Springing from an interview with video game critic Morgan Webb, this essay proposes a set of avant-garde models for video game illusions prioritizing artistic goals that do not necessarily function in terms of the market. These models are derived from the history of 20th Century experimental theatre and transposed to video game practice via the “Computers as Theatre” analogy proposed by Brenda Laurel in 1991. This analogy asserts that software (especially video games) is more like theatre than any other artistic medium and is therefore suitably analyzed through the tools of theatre criticism. Laurel's use of this analogy drew from the model of classical Aristotelian illusory space. This article appends Laurel's analogy with other critical theatrical models, in particular Bertolt Brecht's concept of Verfremdungseffekt, The Theatre of the Absurd, and Jerzy Grotowski’s Poor Theatre. Insofar as these techniques provided alternative theatrical illusions from the emotional influence inherent in the classical model of Aristotelian theatre, they can also provide different contexts for evaluating and experiencing meanings embedded into video game texts such as Call of Duty 4: Modern Warfare and Katamari Damacy.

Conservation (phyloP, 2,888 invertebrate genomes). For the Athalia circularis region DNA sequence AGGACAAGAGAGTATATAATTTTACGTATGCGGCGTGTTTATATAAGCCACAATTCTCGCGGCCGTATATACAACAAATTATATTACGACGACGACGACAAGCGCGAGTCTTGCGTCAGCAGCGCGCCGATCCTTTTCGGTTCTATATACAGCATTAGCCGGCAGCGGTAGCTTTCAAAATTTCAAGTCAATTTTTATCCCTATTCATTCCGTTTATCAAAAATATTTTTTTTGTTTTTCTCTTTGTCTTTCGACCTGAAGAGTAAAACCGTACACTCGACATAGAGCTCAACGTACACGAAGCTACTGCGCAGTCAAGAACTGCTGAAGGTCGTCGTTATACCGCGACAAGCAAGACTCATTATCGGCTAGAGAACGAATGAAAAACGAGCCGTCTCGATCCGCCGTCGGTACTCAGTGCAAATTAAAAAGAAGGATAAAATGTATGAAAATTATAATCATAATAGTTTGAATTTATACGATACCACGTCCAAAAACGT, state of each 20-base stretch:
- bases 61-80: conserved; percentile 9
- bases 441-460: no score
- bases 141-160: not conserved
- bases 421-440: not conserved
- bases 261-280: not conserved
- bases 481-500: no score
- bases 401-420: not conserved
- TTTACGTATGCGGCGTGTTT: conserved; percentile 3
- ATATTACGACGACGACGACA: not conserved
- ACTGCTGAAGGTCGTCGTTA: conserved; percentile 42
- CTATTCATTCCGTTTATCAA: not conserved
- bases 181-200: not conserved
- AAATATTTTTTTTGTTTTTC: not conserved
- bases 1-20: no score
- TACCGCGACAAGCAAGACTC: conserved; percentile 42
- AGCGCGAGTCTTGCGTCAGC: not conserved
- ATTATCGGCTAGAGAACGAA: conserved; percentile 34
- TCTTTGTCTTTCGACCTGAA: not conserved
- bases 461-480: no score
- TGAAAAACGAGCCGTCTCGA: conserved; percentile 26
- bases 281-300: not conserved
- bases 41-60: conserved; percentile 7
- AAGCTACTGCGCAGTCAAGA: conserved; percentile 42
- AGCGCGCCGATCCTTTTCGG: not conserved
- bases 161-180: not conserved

|Original language||English (US)|
|Journal||Journal of Games Criticism|
|State||Published - 2014|